Other notable albums were: The Underside of Power by Algiers, A Crow Looked at Me by Mount Eerie, and Painted Ruins by Grizzly Bear.
Post a Comment

Popular posts from this blog

What I Read in 2017

The third in my series of year-end lists is literature. As in past years, I've divided this post into two categories: Novels and short stories. Each of these stories made 2017 just a bit brighter for me and I hope this list includes at least a writer or two new to you.

I Wish I was You by SP Miskowski: This was the subject of a review earlier this year. The way I feel about this novel, the tragedy of a talented person crippled by anger and regret, transformed into a monstrous avatar of wrath, has not really left me. Beyond the perfection of its prose and its preternatural subject matter, I feel like this is one of the best evocations of the mid-nineties I've seen published. There's something about this book that lingers with me long past the concerns of its plot and characters. I guess what I'm trying to say is this work moved me. 2017 would have been a lot dimmer if I hadn't read this work.New York 2140 by Kim Stanley Robinson: Robinson writes next-level sp…

Writing Horror

I'm wary offering advice to other writers. 

First of all I've got the whole imposter syndrome thing and whatever advice I give feels like a good way of revealing how little I know about anything. Second, what I've learned mostly relates to solving problems in my own writing. What advice does a dog have to offer to a duck on how to swim? 
However, for Arisia 2018, I'll be participating on a panel of doing just that - giving advice to aspiring horror writers about writing horror.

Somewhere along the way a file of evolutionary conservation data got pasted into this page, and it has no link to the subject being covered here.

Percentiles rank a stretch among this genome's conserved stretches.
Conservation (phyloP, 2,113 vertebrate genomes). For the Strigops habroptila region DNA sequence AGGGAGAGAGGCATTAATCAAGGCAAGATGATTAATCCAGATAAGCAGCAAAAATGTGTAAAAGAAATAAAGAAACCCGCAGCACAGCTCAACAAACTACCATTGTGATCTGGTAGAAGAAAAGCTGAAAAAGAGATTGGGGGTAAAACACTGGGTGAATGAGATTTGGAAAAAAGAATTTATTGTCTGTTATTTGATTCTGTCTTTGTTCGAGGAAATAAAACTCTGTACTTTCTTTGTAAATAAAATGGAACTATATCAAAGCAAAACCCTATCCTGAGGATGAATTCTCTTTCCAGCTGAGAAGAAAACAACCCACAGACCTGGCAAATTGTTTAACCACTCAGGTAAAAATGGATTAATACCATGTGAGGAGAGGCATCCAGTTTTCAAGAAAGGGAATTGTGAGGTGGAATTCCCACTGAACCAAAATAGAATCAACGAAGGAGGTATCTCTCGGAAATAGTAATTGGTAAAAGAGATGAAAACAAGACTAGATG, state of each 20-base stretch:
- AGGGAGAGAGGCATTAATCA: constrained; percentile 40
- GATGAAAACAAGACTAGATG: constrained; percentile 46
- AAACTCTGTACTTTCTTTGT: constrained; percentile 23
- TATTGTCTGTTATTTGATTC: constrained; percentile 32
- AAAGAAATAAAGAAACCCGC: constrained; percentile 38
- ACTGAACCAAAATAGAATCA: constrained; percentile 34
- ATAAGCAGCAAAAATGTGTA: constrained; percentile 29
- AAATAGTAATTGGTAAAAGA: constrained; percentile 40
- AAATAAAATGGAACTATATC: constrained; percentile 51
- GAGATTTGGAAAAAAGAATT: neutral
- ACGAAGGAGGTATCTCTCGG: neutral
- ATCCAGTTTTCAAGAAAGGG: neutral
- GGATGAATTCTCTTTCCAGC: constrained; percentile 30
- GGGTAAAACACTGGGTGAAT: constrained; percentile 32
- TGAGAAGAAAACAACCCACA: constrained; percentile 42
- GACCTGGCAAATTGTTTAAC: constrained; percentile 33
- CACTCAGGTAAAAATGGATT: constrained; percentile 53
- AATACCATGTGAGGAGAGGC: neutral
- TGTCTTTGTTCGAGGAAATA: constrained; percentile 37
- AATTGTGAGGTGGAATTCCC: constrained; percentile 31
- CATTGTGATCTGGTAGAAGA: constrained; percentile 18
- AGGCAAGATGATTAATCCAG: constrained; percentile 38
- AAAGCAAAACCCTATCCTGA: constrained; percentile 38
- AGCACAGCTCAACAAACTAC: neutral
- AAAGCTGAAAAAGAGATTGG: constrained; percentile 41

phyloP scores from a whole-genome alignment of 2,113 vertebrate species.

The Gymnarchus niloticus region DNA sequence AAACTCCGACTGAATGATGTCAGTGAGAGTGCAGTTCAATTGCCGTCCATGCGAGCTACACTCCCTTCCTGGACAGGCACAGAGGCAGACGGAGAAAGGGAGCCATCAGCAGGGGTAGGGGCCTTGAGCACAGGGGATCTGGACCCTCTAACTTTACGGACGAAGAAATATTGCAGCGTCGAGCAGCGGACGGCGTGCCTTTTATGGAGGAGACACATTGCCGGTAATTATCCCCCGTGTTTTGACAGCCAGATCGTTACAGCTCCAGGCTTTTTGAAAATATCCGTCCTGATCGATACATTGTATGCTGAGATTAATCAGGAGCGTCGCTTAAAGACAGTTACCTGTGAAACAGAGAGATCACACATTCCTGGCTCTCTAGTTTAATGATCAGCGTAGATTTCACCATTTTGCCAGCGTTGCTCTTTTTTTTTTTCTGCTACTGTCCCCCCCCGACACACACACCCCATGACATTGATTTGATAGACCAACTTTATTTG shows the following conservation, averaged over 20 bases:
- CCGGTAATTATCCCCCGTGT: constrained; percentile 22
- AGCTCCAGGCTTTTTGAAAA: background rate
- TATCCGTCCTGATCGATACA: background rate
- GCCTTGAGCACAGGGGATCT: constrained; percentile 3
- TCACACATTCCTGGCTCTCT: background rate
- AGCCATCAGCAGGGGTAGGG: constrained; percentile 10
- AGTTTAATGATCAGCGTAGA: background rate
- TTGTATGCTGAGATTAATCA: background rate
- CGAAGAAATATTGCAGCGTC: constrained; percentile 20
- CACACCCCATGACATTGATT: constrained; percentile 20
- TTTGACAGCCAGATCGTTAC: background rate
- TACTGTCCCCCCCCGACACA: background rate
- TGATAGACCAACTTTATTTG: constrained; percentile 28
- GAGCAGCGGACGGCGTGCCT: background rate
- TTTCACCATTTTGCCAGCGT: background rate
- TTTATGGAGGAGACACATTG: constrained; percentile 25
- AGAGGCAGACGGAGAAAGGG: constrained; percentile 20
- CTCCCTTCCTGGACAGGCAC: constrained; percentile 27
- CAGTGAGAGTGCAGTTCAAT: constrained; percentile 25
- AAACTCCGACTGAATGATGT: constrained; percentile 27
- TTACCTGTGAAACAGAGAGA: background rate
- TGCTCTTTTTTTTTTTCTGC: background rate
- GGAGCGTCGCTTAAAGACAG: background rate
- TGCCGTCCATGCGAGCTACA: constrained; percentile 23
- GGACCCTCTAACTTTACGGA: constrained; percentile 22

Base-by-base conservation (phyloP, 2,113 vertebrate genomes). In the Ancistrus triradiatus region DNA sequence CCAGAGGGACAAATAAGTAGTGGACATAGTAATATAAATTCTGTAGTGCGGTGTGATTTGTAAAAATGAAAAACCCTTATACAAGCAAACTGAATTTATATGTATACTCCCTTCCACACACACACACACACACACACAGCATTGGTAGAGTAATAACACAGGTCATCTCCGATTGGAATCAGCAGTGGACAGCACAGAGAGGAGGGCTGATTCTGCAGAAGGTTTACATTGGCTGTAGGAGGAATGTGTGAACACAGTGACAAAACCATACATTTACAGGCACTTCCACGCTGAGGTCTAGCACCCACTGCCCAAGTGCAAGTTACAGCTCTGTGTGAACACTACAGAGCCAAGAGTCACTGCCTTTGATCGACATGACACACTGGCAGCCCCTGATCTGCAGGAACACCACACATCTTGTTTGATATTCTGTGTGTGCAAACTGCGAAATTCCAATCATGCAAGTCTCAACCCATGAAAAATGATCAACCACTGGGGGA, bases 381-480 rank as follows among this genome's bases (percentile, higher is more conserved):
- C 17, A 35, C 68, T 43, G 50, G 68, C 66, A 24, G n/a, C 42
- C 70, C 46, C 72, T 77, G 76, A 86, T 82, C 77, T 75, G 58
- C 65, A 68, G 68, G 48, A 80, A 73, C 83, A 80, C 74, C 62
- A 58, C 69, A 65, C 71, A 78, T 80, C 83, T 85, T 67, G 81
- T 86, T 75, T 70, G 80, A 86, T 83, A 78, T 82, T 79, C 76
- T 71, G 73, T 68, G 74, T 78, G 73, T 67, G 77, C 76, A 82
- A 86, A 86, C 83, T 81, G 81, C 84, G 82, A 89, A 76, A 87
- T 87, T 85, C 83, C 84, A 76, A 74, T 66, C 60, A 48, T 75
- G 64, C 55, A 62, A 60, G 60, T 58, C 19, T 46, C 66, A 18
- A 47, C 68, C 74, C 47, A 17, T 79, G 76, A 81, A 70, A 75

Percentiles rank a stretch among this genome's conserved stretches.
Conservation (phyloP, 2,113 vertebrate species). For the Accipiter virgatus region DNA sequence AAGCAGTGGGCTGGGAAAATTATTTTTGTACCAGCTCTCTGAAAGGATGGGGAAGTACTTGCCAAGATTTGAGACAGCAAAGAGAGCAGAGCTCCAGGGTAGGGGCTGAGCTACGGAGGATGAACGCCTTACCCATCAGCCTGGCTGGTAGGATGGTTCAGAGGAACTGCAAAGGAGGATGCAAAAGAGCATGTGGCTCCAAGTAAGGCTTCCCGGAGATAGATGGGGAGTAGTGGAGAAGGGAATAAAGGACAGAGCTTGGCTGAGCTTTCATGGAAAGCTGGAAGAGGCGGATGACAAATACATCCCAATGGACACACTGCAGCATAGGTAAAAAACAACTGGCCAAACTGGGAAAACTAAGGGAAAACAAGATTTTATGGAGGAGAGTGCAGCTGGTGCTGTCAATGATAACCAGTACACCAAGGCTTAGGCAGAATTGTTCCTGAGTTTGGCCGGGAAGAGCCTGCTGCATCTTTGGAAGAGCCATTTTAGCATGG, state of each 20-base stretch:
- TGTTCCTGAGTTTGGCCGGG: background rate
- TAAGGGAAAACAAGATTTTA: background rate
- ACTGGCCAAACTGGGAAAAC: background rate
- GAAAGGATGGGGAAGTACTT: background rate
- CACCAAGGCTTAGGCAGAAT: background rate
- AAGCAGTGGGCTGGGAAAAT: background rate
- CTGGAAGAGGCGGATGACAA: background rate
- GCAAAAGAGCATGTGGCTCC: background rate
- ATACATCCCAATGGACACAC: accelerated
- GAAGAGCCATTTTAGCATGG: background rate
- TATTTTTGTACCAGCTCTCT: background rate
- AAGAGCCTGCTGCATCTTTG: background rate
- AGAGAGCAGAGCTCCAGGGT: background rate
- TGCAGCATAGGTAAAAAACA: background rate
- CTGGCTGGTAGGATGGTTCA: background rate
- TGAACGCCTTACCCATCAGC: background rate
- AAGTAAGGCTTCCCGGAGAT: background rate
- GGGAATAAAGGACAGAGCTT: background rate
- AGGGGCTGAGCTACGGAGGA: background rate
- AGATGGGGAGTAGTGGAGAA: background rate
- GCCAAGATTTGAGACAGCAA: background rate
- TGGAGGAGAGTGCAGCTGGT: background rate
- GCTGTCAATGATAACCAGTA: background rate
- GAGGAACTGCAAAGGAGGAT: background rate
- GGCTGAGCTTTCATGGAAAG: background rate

So, what truths can I impart?

Some advice feels absolutely true, if a bit self-evident.

You must read. If you're trying to write horror then you must read horror. Not just one novel. Not just one author. You should make a sincere effort to read everything by everyone. The more recent the better. The classics are always going to be there, but if you want a sense of where your stories could fit, you need to see what is being published out there.

You must write. I do not think you have to write …

We Have Always Lived in Haunted Houses

As my final pre-Arisia post, I'd like to tackle ghosts. Metaphorically, of course, because ghosts are intangible and also don't exist. 

I don't believe in ghosts. Not the sort of ghosts, anyway, that float around decaying old mansions or scare impressionable media personalities. Physics, at least the way I've grown up understanding it, precludes the existence of energy that cannot be detected reliably. Put another way, physicist Brian Cox stated that if ghosts existed the Large Hadron Collider would have almost certainly found one by now.

So, when I say I'm a fan of ghost stories and tales of haunted houses, am I being hypocritical? Possibly, but I also think one can appreciate ghosts and haunted houses in a different way. Even though they might not exist in a 'peer-reviewed' and 'experimentally replicable' fashion, phantoms absolutely exist as a potent symbol of the past.

When we talk about ghosts what we're really talking about is that annoying…